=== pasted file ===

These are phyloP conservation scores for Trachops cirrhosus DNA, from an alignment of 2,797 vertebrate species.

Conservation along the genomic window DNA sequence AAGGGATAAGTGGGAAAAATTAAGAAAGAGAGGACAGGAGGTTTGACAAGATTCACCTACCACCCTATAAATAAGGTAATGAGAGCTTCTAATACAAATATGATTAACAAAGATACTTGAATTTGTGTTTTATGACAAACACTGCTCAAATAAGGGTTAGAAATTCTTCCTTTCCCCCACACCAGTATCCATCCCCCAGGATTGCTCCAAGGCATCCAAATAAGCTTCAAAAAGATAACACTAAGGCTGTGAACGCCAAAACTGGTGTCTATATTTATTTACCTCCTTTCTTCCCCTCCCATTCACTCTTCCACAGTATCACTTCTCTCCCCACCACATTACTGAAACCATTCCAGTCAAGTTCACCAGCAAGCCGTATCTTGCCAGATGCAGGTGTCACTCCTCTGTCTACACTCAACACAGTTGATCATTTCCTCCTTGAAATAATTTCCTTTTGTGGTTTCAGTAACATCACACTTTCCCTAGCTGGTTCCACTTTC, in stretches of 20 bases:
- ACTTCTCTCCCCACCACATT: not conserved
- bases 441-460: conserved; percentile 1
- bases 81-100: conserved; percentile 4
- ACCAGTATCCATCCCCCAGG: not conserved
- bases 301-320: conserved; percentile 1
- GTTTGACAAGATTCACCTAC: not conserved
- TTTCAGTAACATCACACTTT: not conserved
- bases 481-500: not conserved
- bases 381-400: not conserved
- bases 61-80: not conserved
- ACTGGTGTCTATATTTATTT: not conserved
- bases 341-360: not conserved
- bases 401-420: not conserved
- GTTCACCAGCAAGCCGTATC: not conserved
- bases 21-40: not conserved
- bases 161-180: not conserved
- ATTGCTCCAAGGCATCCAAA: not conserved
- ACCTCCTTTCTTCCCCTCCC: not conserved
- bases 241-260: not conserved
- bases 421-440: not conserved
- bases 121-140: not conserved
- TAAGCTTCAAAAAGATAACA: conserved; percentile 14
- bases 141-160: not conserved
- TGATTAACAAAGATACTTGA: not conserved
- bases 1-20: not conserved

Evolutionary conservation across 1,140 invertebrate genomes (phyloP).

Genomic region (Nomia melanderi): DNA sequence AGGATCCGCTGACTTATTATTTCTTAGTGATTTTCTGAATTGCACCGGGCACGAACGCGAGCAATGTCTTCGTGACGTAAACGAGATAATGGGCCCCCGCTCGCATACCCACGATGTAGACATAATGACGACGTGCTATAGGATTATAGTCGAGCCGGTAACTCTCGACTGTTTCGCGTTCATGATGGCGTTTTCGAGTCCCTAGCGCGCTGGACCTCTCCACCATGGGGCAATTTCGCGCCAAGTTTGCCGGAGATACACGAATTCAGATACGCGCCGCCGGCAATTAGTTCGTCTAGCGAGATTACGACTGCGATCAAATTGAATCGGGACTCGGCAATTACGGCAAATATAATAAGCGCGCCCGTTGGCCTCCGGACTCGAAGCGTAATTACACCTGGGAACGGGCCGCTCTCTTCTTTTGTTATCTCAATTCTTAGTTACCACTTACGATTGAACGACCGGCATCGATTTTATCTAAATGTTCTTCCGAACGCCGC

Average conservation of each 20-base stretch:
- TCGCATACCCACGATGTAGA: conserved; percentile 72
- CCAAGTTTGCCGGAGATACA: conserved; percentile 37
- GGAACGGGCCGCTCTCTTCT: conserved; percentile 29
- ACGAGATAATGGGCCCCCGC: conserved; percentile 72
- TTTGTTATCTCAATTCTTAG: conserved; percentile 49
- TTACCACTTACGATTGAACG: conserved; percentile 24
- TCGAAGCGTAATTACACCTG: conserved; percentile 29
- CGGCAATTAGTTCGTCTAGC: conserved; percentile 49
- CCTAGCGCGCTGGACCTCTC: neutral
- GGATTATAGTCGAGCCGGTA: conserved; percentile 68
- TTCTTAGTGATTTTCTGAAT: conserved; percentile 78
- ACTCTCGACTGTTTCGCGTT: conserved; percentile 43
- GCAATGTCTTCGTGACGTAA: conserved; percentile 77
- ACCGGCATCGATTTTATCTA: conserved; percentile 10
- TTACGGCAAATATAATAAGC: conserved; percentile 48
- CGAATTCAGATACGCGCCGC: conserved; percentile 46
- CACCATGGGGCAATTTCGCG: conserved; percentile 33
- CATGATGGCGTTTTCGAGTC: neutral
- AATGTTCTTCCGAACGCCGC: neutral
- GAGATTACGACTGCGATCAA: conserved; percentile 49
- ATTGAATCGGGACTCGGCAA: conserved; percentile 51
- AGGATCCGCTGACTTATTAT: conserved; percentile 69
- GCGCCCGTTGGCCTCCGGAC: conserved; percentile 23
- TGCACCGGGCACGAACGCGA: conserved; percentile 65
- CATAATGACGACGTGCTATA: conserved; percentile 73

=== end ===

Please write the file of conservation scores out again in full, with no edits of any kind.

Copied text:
These are phyloP conservation scores for Trachops cirrhosus DNA, from an alignment of 2,797 vertebrate species.

Conservation along the genomic window DNA sequence AAGGGATAAGTGGGAAAAATTAAGAAAGAGAGGACAGGAGGTTTGACAAGATTCACCTACCACCCTATAAATAAGGTAATGAGAGCTTCTAATACAAATATGATTAACAAAGATACTTGAATTTGTGTTTTATGACAAACACTGCTCAAATAAGGGTTAGAAATTCTTCCTTTCCCCCACACCAGTATCCATCCCCCAGGATTGCTCCAAGGCATCCAAATAAGCTTCAAAAAGATAACACTAAGGCTGTGAACGCCAAAACTGGTGTCTATATTTATTTACCTCCTTTCTTCCCCTCCCATTCACTCTTCCACAGTATCACTTCTCTCCCCACCACATTACTGAAACCATTCCAGTCAAGTTCACCAGCAAGCCGTATCTTGCCAGATGCAGGTGTCACTCCTCTGTCTACACTCAACACAGTTGATCATTTCCTCCTTGAAATAATTTCCTTTTGTGGTTTCAGTAACATCACACTTTCCCTAGCTGGTTCCACTTTC, in stretches of 20 bases:
- ACTTCTCTCCCCACCACATT: not conserved
- bases 441-460: conserved; percentile 1
- bases 81-100: conserved; percentile 4
- ACCAGTATCCATCCCCCAGG: not conserved
- bases 301-320: conserved; percentile 1
- GTTTGACAAGATTCACCTAC: not conserved
- TTTCAGTAACATCACACTTT: not conserved
- bases 481-500: not conserved
- bases 381-400: not conserved
- bases 61-80: not conserved
- ACTGGTGTCTATATTTATTT: not conserved
- bases 341-360: not conserved
- bases 401-420: not conserved
- GTTCACCAGCAAGCCGTATC: not conserved
- bases 21-40: not conserved
- bases 161-180: not conserved
- ATTGCTCCAAGGCATCCAAA: not conserved
- ACCTCCTTTCTTCCCCTCCC: not conserved
- bases 241-260: not conserved
- bases 421-440: not conserved
- bases 121-140: not conserved
- TAAGCTTCAAAAAGATAACA: conserved; percentile 14
- bases 141-160: not conserved
- TGATTAACAAAGATACTTGA: not conserved
- bases 1-20: not conserved

Evolutionary conservation across 1,140 invertebrate genomes (phyloP).

Genomic region (Nomia melanderi): DNA sequence AGGATCCGCTGACTTATTATTTCTTAGTGATTTTCTGAATTGCACCGGGCACGAACGCGAGCAATGTCTTCGTGACGTAAACGAGATAATGGGCCCCCGCTCGCATACCCACGATGTAGACATAATGACGACGTGCTATAGGATTATAGTCGAGCCGGTAACTCTCGACTGTTTCGCGTTCATGATGGCGTTTTCGAGTCCCTAGCGCGCTGGACCTCTCCACCATGGGGCAATTTCGCGCCAAGTTTGCCGGAGATACACGAATTCAGATACGCGCCGCCGGCAATTAGTTCGTCTAGCGAGATTACGACTGCGATCAAATTGAATCGGGACTCGGCAATTACGGCAAATATAATAAGCGCGCCCGTTGGCCTCCGGACTCGAAGCGTAATTACACCTGGGAACGGGCCGCTCTCTTCTTTTGTTATCTCAATTCTTAGTTACCACTTACGATTGAACGACCGGCATCGATTTTATCTAAATGTTCTTCCGAACGCCGC

Average conservation of each 20-base stretch:
- TCGCATACCCACGATGTAGA: conserved; percentile 72
- CCAAGTTTGCCGGAGATACA: conserved; percentile 37
- GGAACGGGCCGCTCTCTTCT: conserved; percentile 29
- ACGAGATAATGGGCCCCCGC: conserved; percentile 72
- TTTGTTATCTCAATTCTTAG: conserved; percentile 49
- TTACCACTTACGATTGAACG: conserved; percentile 24
- TCGAAGCGTAATTACACCTG: conserved; percentile 29
- CGGCAATTAGTTCGTCTAGC: conserved; percentile 49
- CCTAGCGCGCTGGACCTCTC: neutral
- GGATTATAGTCGAGCCGGTA: conserved; percentile 68
- TTCTTAGTGATTTTCTGAAT: conserved; percentile 78
- ACTCTCGACTGTTTCGCGTT: conserved; percentile 43
- GCAATGTCTTCGTGACGTAA: conserved; percentile 77
- ACCGGCATCGATTTTATCTA: conserved; percentile 10
- TTACGGCAAATATAATAAGC: conserved; percentile 48
- CGAATTCAGATACGCGCCGC: conserved; percentile 46
- CACCATGGGGCAATTTCGCG: conserved; percentile 33
- CATGATGGCGTTTTCGAGTC: neutral
- AATGTTCTTCCGAACGCCGC: neutral
- GAGATTACGACTGCGATCAA: conserved; percentile 49
- ATTGAATCGGGACTCGGCAA: conserved; percentile 51
- AGGATCCGCTGACTTATTAT: conserved; percentile 69
- GCGCCCGTTGGCCTCCGGAC: conserved; percentile 23
- TGCACCGGGCACGAACGCGA: conserved; percentile 65
- CATAATGACGACGTGCTATA: conserved; percentile 73